It is impossible for us to conceive of the act of thinking and the process of thought as a not a choice and decision. It is not a pesky language limitation, but rather the fact that language merely reflects what our minds must assume to be the case - that we choose to think, and we choose to act. The fact is as we debate this, you suppose that i am free to change my mind on the topic if you can successfully convey the correct logic of your argument to my mind. I on the other hand, observe the contradiction and futility of your undertaking if you were logically committed to your thesis which appeals to you on a psychological level.

"possibly you are wrong."

lulzy:

Sure, but it seems unlikely, given the universe we live in. I've found that people who resist the idea that free will is bunk, do so because the implications are too severe. Not just the deeper implications, but even the surface ones, like political and religious ideologies. They prefer to ignore these tough questions, or do backflips over them. But that's not how the game is played. In my case, when I began to consider the free will question, my mind was blown, and along with it my entire worldview. OK, so be it. You only live once; what you believe while you're here isn't going to matter when you're gone. Better to follow the trail where it leads you, adhering as closely to science as possible, rather than plot a course for your preconceived worldview while ignoring all the speedbumps along the way. Worldviews are not matters of "truth" anyway, so why cling to one or the other? I wear mine like a loose garment -- but I don't give all viewpoints equal weight, I'm not a fence-sitter.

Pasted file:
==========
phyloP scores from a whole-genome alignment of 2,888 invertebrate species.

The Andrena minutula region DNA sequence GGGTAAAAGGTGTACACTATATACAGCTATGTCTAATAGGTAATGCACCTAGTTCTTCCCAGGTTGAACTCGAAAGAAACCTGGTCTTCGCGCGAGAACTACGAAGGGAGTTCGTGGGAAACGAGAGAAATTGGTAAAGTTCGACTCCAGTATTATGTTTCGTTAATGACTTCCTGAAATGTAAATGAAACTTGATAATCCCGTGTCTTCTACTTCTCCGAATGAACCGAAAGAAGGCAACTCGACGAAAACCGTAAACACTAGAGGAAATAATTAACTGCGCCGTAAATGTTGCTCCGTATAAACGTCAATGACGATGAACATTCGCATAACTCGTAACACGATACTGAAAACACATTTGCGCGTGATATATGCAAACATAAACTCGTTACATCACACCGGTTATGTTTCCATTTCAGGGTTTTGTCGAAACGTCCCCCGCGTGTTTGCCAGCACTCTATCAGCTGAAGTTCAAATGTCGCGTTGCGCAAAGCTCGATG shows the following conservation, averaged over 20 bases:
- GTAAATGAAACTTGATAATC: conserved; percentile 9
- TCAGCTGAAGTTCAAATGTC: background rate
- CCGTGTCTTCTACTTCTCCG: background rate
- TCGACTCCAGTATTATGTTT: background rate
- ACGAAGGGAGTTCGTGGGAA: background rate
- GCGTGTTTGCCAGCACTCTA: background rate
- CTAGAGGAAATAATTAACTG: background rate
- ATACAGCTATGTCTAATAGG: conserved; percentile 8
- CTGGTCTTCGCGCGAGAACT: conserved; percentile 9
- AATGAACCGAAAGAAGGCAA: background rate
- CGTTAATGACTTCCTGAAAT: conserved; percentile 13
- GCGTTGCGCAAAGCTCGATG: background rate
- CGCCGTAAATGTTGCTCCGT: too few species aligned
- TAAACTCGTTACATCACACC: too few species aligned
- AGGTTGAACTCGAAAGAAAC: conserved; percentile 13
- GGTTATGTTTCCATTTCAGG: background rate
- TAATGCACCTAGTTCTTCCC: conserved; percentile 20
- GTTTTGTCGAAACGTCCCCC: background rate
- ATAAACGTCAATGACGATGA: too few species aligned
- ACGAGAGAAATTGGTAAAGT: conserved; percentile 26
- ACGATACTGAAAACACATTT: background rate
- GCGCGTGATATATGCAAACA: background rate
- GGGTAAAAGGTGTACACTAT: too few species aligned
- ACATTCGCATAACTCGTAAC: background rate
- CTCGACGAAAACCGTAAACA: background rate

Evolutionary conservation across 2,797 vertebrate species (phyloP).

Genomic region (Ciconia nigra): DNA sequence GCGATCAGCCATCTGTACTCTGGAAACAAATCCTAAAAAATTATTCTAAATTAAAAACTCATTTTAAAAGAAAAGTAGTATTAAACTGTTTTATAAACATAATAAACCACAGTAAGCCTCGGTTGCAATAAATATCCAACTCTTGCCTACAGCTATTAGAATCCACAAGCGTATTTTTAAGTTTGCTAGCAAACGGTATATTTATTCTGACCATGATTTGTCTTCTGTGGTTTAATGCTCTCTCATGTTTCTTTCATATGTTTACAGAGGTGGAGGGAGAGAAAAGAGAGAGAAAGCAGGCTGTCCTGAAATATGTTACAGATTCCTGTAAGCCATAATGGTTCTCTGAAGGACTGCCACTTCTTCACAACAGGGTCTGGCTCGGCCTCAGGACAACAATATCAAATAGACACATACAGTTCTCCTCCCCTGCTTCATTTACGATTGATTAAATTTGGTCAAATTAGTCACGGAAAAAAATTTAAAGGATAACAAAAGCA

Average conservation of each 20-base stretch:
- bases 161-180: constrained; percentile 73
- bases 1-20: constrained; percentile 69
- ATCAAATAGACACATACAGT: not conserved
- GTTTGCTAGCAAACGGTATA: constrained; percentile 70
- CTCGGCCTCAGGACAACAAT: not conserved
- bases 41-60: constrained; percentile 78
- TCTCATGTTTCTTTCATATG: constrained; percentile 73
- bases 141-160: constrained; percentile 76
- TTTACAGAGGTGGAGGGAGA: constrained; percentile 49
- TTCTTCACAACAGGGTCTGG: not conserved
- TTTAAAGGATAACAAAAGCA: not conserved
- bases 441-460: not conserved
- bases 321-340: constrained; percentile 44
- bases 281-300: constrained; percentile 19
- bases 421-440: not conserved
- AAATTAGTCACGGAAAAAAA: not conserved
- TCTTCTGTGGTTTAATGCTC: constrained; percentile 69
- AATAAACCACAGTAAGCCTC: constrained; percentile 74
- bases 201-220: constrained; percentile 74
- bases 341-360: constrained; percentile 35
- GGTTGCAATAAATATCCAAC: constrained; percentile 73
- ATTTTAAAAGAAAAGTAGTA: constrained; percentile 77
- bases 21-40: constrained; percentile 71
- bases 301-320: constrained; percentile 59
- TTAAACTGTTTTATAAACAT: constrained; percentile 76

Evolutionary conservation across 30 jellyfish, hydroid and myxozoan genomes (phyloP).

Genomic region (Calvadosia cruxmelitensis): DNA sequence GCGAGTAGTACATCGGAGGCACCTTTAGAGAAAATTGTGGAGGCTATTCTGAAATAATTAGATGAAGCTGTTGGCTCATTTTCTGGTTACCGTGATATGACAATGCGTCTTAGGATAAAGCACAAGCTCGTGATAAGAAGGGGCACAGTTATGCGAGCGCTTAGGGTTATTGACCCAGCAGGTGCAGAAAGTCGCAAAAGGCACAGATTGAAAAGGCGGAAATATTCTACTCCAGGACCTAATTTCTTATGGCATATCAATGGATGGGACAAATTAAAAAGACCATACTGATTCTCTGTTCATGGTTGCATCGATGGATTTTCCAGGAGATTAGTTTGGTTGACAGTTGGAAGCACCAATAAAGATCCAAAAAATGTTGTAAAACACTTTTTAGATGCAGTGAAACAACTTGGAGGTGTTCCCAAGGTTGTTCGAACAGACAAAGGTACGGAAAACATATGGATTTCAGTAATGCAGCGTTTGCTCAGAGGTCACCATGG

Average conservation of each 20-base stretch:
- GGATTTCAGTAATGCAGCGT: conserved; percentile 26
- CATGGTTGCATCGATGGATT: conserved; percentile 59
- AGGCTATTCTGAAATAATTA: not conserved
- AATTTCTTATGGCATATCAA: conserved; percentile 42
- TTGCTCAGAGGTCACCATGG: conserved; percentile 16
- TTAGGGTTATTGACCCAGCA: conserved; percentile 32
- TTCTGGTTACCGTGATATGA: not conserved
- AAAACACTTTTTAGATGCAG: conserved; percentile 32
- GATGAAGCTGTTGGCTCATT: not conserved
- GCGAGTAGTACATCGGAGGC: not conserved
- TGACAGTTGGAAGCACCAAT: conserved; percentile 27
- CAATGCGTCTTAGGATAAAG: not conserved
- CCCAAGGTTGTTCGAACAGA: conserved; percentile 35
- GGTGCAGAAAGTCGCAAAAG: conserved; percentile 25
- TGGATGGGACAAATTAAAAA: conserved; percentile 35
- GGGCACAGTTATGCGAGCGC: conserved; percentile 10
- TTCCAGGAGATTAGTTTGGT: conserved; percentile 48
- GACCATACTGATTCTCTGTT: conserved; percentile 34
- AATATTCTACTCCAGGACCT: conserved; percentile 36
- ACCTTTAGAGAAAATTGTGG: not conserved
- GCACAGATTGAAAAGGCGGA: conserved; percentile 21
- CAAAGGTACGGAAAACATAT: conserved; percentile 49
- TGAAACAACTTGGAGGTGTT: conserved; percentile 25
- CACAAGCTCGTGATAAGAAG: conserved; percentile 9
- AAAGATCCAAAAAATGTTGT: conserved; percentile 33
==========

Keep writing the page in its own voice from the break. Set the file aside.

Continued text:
me:

It is very significant that you concede that it is possible that you are wrong. At this point, i think it is probably most profitable for me to agree with you here and leave the rest. If your conclusion is admittedly only likely, then it does not hold the epistemological weight i thought you were suggesting it did. And if worldviews are not matters of truth, then they are not a matter of interest to me.